Thyroid cancer occurs in the cells of the thyroid — a butterfly-shaped gland located at the base of your neck, just below your Adam’s apple. Your thyroid produces hormones that regulate your heart rate, blood pressure, body temperature and weight.
Thyroid cancer might not cause any symptoms at first. But as it grows, it can cause pain and swelling in your neck.
Several types of thyroid cancer exist. Some grow very slowly and others can be very aggressive. Most cases of thyroid cancer can be cured with treatment.
Thyroid cancer rates seem to be increasing. Some doctors think this is because new technology is allowing them to find small thyroid cancers that may not have been found in the past.
Thyroid cancer typically doesn’t cause any signs or symptoms early in the disease. As thyroid cancer grows, it may cause:
- A lump (nodule) that can be felt through the skin on your neck
- Changes to your voice, including increasing hoarseness
- Difficulty swallowing
- Pain in your neck and throat
- Swollen lymph nodes in your neck
When to see a doctor
If you experience any signs or symptoms that worry you, make an appointment with your doctor.
It’s not clear what causes thyroid cancer.
Thyroid cancer occurs when cells in your thyroid undergo genetic changes (mutations). The mutations allow the cells to grow and multiply rapidly. The cells also lose the ability to die, as normal cells would. The accumulating abnormal thyroid cells form a tumor. The abnormal cells can invade nearby tissue and can spread (metastasize) to other parts of the body.
Types of thyroid cancer
Thyroid cancer is classified into types based on the kinds of cells found in the tumor. Your type is determined when a sample of tissue from your cancer is examined under a microscope. The type of thyroid cancer is considered in determining your treatment and prognosis.
Types of thyroid cancer include:
- Papillary thyroid cancer. The most common form of thyroid cancer, papillary thyroid cancer arises from follicular cells, which produce and store thyroid hormones. Papillary thyroid cancer can occur at any age, but most often it affects people ages 30 to 50. Doctors sometimes refer to papillary thyroid cancer and follicular thyroid cancer together as differentiated thyroid cancer.
- Follicular thyroid cancer. Follicular thyroid cancer also arises from the follicular cells of the thyroid. It usually affects people older than age 50. Hurthle cell cancer is a rare and potentially more aggressive type of follicular thyroid cancer.
- Anaplastic thyroid cancer. Anaplastic thyroid cancer is a rare type of thyroid cancer that begins in the follicular cells. It grows rapidly and is very difficult to treat. Anaplastic thyroid cancer typically occurs in adults age 60 and older.
- Medullary thyroid cancer. Medullary thyroid cancer begins in thyroid cells called C cells, which produce the hormone calcitonin. Elevated levels of calcitonin in the blood can indicate medullary thyroid cancer at a very early stage. Certain genetic syndromes increase the risk of medullary thyroid cancer, although this genetic link is uncommon.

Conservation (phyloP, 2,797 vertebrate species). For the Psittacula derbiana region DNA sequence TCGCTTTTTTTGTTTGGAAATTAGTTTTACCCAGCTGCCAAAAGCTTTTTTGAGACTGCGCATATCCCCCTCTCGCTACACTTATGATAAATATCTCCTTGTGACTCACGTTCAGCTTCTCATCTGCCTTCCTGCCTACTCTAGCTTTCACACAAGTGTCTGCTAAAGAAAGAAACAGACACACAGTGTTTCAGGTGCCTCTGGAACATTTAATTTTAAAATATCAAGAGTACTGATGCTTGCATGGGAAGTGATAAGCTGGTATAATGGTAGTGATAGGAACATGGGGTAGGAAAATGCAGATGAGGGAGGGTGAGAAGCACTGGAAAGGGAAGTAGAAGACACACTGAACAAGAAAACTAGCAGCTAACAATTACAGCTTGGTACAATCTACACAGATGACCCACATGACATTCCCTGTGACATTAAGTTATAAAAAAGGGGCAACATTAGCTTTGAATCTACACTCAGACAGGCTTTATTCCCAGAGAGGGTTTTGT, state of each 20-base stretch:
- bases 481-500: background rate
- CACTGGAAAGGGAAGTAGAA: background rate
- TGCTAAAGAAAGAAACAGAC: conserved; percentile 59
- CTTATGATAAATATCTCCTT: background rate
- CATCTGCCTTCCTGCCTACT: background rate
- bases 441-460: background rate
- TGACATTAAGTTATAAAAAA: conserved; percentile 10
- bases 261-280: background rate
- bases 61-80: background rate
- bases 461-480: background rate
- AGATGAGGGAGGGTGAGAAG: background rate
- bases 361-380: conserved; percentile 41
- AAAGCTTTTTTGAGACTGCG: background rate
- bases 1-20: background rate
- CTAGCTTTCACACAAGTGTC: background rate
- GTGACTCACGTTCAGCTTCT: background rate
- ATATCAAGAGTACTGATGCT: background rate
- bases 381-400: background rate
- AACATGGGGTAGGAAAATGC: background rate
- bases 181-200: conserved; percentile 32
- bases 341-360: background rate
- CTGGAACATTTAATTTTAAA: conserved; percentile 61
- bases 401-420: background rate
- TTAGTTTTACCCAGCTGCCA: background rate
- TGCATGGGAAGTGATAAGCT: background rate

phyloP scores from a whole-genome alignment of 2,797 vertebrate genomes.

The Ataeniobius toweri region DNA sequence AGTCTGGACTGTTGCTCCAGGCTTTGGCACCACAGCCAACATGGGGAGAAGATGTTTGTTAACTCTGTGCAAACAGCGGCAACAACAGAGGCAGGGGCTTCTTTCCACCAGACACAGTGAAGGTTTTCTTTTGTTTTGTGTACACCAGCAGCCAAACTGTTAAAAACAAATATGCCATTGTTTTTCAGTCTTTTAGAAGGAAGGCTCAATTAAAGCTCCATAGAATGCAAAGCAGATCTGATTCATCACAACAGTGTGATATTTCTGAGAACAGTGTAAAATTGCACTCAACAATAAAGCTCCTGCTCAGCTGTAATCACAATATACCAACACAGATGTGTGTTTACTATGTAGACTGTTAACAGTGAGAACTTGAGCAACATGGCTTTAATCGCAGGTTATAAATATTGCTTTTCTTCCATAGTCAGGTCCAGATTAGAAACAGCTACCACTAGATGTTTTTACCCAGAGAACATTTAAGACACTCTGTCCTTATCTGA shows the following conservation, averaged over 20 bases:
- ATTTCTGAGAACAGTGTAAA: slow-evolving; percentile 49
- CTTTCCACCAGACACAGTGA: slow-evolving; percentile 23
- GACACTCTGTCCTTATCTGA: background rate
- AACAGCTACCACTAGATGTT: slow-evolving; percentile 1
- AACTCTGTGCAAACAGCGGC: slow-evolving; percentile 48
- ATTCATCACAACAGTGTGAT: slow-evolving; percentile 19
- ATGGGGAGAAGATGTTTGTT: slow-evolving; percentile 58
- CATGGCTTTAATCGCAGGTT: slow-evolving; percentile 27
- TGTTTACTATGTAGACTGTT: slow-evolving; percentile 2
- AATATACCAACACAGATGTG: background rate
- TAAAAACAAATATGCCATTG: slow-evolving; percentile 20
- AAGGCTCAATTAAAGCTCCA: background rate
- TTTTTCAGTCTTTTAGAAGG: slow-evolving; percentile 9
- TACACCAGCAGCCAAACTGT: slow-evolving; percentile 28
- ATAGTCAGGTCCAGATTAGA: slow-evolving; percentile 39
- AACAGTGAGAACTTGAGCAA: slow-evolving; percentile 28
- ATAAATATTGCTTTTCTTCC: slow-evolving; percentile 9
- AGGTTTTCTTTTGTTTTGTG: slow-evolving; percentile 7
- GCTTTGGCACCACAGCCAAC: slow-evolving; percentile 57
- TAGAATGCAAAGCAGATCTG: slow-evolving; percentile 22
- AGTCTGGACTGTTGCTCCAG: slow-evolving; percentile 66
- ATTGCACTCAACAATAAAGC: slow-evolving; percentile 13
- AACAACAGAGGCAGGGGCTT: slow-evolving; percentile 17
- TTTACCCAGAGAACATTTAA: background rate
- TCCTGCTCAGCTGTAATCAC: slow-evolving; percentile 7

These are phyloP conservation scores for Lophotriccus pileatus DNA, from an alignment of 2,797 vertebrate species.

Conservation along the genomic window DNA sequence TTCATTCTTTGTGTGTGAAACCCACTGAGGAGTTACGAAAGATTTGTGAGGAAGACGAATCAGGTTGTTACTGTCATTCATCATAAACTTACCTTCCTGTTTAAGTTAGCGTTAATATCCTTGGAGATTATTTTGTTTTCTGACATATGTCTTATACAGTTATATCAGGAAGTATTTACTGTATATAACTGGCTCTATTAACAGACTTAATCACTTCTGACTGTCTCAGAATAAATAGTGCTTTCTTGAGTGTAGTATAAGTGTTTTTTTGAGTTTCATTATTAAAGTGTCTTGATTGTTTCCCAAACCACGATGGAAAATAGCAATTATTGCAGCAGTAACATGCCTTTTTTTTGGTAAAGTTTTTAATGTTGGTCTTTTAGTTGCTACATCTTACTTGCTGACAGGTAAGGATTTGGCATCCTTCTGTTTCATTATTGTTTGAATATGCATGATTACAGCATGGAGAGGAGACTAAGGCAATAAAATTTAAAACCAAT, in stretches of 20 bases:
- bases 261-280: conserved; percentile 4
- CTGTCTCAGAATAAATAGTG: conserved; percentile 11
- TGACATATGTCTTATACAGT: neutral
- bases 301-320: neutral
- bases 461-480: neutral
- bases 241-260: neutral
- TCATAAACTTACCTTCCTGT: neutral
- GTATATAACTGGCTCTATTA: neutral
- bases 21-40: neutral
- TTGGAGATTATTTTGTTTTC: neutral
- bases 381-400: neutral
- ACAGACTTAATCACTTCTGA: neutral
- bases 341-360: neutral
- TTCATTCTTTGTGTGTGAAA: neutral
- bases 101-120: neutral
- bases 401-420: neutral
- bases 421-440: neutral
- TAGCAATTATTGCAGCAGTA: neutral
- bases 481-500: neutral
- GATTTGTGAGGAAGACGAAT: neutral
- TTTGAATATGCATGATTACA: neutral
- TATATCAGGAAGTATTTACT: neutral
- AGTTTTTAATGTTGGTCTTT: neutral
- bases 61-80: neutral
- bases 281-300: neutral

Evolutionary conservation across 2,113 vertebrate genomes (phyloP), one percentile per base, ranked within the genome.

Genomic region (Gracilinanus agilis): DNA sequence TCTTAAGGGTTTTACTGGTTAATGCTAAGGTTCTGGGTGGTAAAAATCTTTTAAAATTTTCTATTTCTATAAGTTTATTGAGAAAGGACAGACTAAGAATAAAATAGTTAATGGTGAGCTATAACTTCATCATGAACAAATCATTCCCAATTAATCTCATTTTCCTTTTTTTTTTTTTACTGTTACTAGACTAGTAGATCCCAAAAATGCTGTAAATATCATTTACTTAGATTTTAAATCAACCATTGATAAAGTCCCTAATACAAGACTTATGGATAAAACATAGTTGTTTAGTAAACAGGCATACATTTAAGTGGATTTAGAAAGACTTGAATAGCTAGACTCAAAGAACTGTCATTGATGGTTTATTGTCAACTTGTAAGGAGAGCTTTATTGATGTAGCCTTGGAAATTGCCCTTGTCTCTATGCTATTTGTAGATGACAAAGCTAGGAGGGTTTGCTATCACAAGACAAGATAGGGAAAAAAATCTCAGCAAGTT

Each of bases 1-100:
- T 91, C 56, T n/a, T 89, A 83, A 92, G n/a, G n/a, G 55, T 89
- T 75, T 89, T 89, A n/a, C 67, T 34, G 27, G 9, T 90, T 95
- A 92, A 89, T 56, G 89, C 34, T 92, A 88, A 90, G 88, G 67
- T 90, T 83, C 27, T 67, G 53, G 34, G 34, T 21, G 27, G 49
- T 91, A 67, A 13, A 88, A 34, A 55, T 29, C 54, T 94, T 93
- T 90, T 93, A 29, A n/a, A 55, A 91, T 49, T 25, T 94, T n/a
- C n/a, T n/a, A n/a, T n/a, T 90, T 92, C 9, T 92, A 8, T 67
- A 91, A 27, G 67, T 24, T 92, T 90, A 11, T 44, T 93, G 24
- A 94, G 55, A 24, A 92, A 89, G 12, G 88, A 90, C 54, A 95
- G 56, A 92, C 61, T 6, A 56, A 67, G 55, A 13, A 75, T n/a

- Other rare types. Other very rare types of cancer that start in the thyroid include thyroid lymphoma, which begins in the immune system cells of the thyroid, and thyroid sarcoma, which begins in the connective tissue cells of the thyroid.
Factors that may increase the risk of thyroid cancer include:
- Female sex. Thyroid cancer occurs more often in women than in men.
- Exposure to high levels of radiation. Radiation therapy treatments to the head and neck increase the risk of thyroid cancer.
- Certain inherited genetic syndromes. Genetic syndromes that increase the risk of thyroid cancer include familial medullary thyroid cancer, multiple endocrine neoplasia, Cowden’s syndrome and familial adenomatous polyposis.
Thyroid cancer that comes back
Despite treatment, thyroid cancer can return, even if you’ve had your thyroid removed. This could happen if microscopic cancer cells spread beyond the thyroid before it’s removed.
Thyroid cancer may recur in:
- Lymph nodes in the neck
- Small pieces of thyroid tissue left behind during surgery
- Other areas of the body, such as the lungs and bones
Thyroid cancer that recurs can be treated. Your doctor may recommend periodic blood tests or thyroid scans to check for signs of a thyroid cancer recurrence.
Doctors aren’t sure what causes most cases of thyroid cancer, so there’s no way to prevent thyroid cancer in people who have an average risk of the disease.
Prevention for people with a high risk
Adults and children with an inherited gene mutation that increases the risk of medullary thyroid cancer may consider thyroid surgery to prevent cancer (prophylactic thyroidectomy). Discuss your options with a genetic counselor who can explain your risk of thyroid cancer and your treatment options.
Prevention for people near nuclear power plants
A medication that blocks the effects of radiation on the thyroid is sometimes provided to people living near nuclear power plants. The medication (potassium iodide) could be used in the unlikely event of a nuclear reactor accident. If you live within 10 miles of a nuclear power plant and are concerned about safety precautions, contact your state or local emergency management department for more information.